Do You Know About Dunbar’s Number?How many friends do you have on Facebook?
How many connections do you have on LinkedIn?
To find out how many friends you have on Facebook, click on your profile in the top left and it’ll say how many friends you have in gray text next to the friend tab.
For LinkedIn, go to your profile and look in the right side bar. It’s under YOUR LINKEDIN NETWORK.
How many of those people do you have a close relationship with?
Probably a small fraction of that number.
According to British anthropologist Robin Dunbar, you’re only capable of having 100 to 230 stable social relationships… depending on the size of your brain. It’s a cognitive thing and it’s known as Dunbar’s number.
The original definition considered a stable social relationship as one where you know who the person is and how that person relates to every other person. In my mind, I think even that definition is too broad. Think about the number of people you’d spend time with if you randomly ran into them on the street. If you saw them waiting at the train station or saw them on the bus, would you sit next to them and chat? That’s a close relationship. A “stable social relationship.”
How does this apply to blogging and business?
Easily – everyone is too focused on big numbers.
“I have a hundred thousand email subscribers.”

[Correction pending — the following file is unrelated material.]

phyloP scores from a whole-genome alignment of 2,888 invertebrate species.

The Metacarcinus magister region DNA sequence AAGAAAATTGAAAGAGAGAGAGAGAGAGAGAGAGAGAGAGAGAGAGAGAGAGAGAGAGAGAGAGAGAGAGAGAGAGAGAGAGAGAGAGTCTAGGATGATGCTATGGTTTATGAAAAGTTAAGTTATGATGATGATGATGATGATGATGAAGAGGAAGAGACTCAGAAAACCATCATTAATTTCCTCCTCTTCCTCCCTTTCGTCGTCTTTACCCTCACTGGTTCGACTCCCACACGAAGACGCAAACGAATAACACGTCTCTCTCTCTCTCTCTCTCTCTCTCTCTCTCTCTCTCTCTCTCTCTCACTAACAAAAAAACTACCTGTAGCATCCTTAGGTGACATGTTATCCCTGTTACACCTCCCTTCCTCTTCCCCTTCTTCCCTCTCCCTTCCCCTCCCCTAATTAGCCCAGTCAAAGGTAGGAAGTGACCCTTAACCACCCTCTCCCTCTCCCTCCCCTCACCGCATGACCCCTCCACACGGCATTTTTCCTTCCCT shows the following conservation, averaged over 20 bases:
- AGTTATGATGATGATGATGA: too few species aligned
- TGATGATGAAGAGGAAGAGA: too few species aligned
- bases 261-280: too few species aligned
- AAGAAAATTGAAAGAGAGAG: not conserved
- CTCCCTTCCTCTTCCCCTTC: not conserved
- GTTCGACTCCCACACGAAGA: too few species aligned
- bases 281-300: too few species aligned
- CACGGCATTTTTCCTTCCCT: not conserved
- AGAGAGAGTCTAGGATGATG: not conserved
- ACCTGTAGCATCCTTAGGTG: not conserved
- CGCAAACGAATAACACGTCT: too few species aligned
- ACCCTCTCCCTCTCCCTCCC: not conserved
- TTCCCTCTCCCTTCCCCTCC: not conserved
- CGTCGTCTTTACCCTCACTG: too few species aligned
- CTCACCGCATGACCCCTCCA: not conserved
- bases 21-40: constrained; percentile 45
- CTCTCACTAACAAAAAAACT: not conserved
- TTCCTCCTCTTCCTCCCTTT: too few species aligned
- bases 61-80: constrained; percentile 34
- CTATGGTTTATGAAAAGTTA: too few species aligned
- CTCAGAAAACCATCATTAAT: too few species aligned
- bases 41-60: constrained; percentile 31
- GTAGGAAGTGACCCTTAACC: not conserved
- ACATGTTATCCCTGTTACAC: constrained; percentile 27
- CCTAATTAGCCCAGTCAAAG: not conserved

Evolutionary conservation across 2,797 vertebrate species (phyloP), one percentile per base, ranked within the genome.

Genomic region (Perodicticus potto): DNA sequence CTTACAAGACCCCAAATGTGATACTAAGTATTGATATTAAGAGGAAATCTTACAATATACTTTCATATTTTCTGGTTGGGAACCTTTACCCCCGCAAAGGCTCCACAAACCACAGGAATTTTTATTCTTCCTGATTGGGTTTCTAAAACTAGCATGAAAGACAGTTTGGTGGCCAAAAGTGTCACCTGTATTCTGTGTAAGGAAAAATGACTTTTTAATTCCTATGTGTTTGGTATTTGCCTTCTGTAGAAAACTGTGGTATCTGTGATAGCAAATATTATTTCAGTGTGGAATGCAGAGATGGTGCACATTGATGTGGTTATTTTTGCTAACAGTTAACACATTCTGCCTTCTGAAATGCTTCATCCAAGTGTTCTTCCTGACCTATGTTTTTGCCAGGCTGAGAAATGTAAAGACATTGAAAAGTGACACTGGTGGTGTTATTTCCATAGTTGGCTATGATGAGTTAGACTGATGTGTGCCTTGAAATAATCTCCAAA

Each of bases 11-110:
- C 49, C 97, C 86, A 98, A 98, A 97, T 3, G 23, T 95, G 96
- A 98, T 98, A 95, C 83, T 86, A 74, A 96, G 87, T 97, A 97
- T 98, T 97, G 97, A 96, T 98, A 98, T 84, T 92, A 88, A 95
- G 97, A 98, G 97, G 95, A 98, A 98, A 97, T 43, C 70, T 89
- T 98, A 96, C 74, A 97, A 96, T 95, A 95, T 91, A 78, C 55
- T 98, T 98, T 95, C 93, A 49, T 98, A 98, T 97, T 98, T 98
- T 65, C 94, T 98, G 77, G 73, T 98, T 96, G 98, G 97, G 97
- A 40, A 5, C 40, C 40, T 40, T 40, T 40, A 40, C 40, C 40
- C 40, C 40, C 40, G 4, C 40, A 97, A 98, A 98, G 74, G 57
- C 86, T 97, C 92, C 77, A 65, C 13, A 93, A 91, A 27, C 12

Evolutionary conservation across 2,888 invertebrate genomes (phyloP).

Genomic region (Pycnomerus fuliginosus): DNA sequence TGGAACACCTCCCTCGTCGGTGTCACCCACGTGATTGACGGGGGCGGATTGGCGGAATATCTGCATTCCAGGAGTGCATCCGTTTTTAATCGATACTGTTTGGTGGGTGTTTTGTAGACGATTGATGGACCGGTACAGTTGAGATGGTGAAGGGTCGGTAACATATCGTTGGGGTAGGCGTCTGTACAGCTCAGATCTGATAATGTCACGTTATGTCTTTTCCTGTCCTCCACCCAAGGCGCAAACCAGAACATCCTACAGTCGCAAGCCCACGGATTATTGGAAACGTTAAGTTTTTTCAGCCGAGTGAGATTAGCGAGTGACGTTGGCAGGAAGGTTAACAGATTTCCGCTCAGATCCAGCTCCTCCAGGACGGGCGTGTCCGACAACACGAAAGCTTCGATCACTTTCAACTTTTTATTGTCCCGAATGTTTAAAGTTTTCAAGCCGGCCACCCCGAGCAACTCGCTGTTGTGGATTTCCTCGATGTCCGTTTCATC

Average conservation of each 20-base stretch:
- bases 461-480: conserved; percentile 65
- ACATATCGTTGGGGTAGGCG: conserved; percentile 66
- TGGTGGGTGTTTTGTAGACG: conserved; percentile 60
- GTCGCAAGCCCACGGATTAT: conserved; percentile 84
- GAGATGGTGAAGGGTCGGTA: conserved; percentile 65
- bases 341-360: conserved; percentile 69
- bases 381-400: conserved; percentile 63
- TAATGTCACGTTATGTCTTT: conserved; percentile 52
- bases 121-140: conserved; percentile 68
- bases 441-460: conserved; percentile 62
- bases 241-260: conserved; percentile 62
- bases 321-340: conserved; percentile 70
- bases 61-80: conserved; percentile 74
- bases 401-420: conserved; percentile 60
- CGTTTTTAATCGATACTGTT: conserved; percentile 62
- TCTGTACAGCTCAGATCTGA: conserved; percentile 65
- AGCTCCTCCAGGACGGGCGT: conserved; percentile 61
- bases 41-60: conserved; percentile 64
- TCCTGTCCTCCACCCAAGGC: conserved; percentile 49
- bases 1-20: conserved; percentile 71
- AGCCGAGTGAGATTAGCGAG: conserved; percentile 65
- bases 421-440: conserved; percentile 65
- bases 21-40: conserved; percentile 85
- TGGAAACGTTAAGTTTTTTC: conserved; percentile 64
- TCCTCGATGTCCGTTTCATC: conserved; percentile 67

“I get a million visitors a month.”
At it’s peak, Bargaineering had nearly a million unique visitors a month. A freaking million.
Do you know how many “regular” commenters there were? These folks are people whose names (well, their commenting monikers like freeby50, strebkr, and cubiclegeoff) I could recite off the top of my head. These are readers who I knew would comment at least once a week, often more. We’ve exchanged emails or chatted on instant messenger. There were probably around thirty who were not personal finance bloggers.
Thirty readers I was able to build a connection with out of the half million to a million folks who visited each month. That’s the reality of Dunbar’s number.
Those connections are what matter. Not the deluge of search traffic. Not the social media metrics and the Twitter followers. It’s one reader telling their friend about this great new site they found. This is what people are talking about when they say you need a tribe of a thousand true fans. A hundred is tough but a thousand will feed you for life.
Just to add a final plot twist, if you think Dunbar’s number applies to you as the blogger, it actually doesn’t. It really applies to your readers. Your challenge isn’t to make 100-230 friendships out of your readers, it’s to for you to become one of the 100 to 230 websites they build a connection with.
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